YOU ARE HERE: LAT HomeCollections

Recruiters Report Mixed Response in War's 1st Week : Armed forces: In Los Angeles, there's a 50% decline, but parts of Orange County are seeing a significant increase.


Gabriela Zavala, 18, stepped on a scale in the Army's Hollywood recruiting office Tuesday, a tiny initial step in a process that could take her to the Persian Gulf and war.

"I know it is not a game out there," she said. "I know it is a war. I know I could die out there. But I would die doing something for my country."

Across the room, a 23-year-old new enlistee who had signed up a week before war broke out was saying that he has no desire to be sent to Saudi Arabia.

"If I die over there, it is fate," said the young man, who identified himself only as Mike. "But I would rather die someplace where it is worth dying for. This is not a U.S. war. It is somebody else's war."

From this outpost of enlistment and others across the country, the early returns on the impact of the new war on recruitment efforts are decidedly mixed. Spot checks nationally found that activity has varied from recruiting station to recruiting station, from city to city, and no comprehensive national figures are available as yet, officials said.

"I look across the board and in some places it's down and in some places it's up," said Lt. Cmdr. Alan Goldstein, a Navy spokesman in Chicago. "I can't quantify any effect of Desert Storm. This is not like World War II where there were lines, but they're not staying away in droves either."

In Orange County, many recruiters have seen a "significant increase" in people asking how to sign up for military service in the last week. Whether that translates to new recruits is something else again.

"They've been way up," said Marine Staff Sgt. Hector Martinez, commander at the Santa Ana recruiting office. "They're coming in basically because they just want to go out there to the gulf.

"We're telling them that the soonest we could get them out to boot camp is March, and that's three months. They then get a 10-day leave, then 30 days of combat training, then anywhere from four to 54 weeks of special training," Martinez said. "So by the time they get done, there won't be any action for them" in the Persian Gulf.

So far, the sudden interest hasn't translated into a surge in new Marine recruits.

"There may be a few more than this time last year, but it's not like double or anything like that," said gunnery Sgt. Douglas Allen, spokesman for the Marine Corps Recruiting Station-Orange County.

Air Force recruiters have been reaching their goals in Orange County, but no flood of eager prospects has materialized since the war began, said Capt. Olivia Tapia of the 3562nd USAF Recruiting Squadron, based at Norton Air Force Base in San Bernardino.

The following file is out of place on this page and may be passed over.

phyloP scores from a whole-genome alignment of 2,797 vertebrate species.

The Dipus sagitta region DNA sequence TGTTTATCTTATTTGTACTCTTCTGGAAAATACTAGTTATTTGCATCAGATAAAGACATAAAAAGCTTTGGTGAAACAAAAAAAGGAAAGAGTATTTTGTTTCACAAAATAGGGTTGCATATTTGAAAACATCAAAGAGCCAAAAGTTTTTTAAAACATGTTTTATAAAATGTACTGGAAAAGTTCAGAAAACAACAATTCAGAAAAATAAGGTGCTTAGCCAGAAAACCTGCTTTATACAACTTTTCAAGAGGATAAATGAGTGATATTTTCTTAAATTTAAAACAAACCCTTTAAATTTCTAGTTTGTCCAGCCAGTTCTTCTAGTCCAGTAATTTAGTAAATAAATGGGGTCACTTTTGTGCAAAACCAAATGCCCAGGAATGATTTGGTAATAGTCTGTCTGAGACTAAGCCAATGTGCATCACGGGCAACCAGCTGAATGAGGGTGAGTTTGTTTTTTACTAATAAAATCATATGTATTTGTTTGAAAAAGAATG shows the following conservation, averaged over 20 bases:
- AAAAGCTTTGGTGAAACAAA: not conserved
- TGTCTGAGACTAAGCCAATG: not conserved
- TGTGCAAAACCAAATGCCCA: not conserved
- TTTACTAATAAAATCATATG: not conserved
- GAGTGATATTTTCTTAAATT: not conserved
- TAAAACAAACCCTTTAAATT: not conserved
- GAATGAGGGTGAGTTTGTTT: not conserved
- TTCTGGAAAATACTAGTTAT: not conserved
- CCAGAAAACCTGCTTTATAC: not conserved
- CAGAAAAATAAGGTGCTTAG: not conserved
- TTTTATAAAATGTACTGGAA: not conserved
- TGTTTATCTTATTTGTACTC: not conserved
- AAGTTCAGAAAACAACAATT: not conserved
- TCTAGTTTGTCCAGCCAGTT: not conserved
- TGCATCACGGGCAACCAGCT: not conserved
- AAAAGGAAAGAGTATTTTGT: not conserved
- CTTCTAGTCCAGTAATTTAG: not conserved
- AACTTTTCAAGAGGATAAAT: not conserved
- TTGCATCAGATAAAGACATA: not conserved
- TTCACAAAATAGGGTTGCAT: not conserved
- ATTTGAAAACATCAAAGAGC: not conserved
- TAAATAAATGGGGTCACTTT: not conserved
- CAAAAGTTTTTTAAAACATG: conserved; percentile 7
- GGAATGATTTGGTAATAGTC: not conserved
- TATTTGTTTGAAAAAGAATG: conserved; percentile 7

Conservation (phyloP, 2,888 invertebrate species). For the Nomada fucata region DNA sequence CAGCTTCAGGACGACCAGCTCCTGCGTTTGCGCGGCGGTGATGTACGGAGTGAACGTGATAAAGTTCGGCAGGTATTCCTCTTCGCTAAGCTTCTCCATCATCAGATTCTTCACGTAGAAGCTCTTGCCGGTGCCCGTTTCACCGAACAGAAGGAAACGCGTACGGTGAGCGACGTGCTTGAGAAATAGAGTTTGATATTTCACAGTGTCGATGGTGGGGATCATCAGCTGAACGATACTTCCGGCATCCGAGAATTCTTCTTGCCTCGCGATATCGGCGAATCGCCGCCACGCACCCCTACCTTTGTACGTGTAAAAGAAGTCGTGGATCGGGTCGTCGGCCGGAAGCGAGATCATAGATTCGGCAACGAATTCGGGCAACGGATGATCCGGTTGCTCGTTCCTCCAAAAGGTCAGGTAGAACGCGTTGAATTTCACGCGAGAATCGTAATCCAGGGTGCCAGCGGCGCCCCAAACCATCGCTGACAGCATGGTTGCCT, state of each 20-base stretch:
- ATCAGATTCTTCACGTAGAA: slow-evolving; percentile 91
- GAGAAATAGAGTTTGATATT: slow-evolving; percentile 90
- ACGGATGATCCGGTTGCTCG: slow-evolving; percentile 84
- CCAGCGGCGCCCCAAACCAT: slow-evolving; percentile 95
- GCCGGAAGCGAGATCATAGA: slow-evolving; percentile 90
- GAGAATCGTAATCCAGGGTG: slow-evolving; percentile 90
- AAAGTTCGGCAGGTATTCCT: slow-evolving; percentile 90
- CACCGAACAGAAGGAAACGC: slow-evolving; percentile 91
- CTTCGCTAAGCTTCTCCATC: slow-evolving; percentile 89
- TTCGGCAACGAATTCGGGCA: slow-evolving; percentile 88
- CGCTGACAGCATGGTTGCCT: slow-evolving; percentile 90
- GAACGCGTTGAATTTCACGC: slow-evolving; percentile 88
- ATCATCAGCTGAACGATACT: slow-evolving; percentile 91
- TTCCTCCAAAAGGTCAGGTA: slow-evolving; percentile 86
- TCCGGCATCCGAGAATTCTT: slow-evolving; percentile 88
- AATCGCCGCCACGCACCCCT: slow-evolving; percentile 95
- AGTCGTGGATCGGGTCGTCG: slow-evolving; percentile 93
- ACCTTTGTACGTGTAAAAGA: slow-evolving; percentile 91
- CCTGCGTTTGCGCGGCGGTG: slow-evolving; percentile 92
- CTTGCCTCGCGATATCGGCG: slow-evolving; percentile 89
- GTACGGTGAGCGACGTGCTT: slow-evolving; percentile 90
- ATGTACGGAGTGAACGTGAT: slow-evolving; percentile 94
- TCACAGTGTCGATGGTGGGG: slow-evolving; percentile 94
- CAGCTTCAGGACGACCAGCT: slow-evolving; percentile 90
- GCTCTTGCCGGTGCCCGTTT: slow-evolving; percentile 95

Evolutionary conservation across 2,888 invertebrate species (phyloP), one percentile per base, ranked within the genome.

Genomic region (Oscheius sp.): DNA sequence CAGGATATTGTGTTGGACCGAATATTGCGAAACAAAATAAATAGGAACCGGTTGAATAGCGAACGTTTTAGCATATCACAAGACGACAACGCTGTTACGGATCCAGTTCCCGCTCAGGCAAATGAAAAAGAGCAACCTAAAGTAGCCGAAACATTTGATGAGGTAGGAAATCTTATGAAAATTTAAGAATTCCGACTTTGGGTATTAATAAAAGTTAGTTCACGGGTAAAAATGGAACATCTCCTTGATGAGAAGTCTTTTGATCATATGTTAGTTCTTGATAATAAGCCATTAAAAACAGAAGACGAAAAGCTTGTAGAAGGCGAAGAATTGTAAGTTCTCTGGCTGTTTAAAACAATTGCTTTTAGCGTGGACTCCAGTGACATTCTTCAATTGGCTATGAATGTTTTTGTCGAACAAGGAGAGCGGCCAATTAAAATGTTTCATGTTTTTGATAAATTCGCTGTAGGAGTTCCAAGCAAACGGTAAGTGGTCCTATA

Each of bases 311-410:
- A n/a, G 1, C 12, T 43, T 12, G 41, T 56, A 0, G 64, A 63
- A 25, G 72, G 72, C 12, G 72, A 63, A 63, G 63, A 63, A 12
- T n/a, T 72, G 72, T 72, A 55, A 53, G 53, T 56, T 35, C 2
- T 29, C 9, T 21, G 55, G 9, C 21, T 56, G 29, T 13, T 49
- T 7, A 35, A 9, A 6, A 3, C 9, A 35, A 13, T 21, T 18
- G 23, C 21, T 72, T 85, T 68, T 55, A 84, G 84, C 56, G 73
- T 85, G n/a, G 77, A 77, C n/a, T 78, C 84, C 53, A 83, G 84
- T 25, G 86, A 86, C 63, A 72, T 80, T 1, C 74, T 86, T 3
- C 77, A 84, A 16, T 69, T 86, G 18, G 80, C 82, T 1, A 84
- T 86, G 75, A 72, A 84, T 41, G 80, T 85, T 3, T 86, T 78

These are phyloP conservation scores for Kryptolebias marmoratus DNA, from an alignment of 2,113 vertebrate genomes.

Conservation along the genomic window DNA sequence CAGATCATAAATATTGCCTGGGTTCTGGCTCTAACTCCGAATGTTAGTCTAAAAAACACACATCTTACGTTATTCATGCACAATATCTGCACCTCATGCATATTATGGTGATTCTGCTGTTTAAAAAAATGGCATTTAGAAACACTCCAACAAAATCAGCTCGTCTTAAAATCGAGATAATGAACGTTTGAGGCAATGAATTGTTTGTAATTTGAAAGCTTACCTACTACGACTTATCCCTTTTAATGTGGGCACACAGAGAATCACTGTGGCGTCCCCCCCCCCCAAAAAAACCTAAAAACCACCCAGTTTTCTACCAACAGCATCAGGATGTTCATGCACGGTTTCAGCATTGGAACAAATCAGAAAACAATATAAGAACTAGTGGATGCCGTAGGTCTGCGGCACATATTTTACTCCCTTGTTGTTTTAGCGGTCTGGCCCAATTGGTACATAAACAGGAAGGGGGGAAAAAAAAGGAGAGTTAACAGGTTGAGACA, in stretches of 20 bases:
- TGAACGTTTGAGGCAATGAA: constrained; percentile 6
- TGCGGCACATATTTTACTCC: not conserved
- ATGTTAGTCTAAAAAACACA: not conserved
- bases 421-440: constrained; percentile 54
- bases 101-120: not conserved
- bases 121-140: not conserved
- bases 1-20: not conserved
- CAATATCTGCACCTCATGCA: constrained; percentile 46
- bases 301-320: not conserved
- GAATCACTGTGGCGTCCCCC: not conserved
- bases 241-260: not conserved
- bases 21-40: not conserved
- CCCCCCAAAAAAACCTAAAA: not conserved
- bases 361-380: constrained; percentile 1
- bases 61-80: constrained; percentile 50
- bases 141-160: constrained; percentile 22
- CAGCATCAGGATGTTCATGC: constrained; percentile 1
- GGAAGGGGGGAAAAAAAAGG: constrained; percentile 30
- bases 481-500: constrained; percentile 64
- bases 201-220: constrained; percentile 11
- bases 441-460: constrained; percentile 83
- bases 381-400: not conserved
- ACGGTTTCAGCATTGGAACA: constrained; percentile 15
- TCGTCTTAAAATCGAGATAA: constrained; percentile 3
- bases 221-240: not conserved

She said Orange County reflects the mix of sentiments about the war. "Some people are coming forward because they say they think it's the patriotic thing to do, and others are worried about the war and don't come forward."

In Los Angeles, military recruiters report a 50% decline in new recruits this month. Recruiting stations in Houston report no real change since the war began, but Marine Corps recruiting in Ft. Lauderdale, Fla., is up about 15%. In Chicago, Air Force recruiting is about the same, but the Army is "getting quite a bit more traffic than normal."

Recruiters from Illinois to the Pacific Northwest found a near doubling of calls from former servicemen and women who want to re-enlist and "get to the action" in the gulf.

And in Chicago, recruiters said they are seeing an upsurge of applicants who are not qualified for enlistment.

"They don't have high school diplomas or (equivalency certificates)," said Army Staff Sgt. Robert D. Carswell. "And quite a few have prior service but aren't eligible to re-enlist. The Army hasn't lowered its standards."

In the recruiting stations themselves--typically storefront operations in the midst of commercial strips--the mood hardly seems normal. While there is talk of the benefits of enlistment, it is clear that the notion of signing up only to develop a marketable skill is no longer current.

"I don't think you can escape what's going on right now," said 1st Sgt. Frank Pumphrey, who supervises seven recruiting stations in southeast Los Angeles County.

"People want to get involved with the effort over there," said Staff Sgt. Dave Smith, a Marine recruiter in Houston, adding that his office is getting between 50 and 60 calls a week from former Leathernecks looking to rejoin the corps.

Some Marine recruiters said their service has been attracting plenty of fresh recruits after the war started. "The phone was ringing off the hook," said Sgt. Joe Steele, spokesman for Marine Corps recruiters in San Diego County. "It was crazy."

In Los Angeles, however, military recruiters are meeting only 50% of their quotas, a spokesman said, adding that much of the drop is directly attributable to the war.

Recruiters said that sometimes the problem is not the potential volunteers, but their parents--whose signatures are necessary before members of the most promising age group, 17-year-olds, can sign up.

Los Angeles Times Articles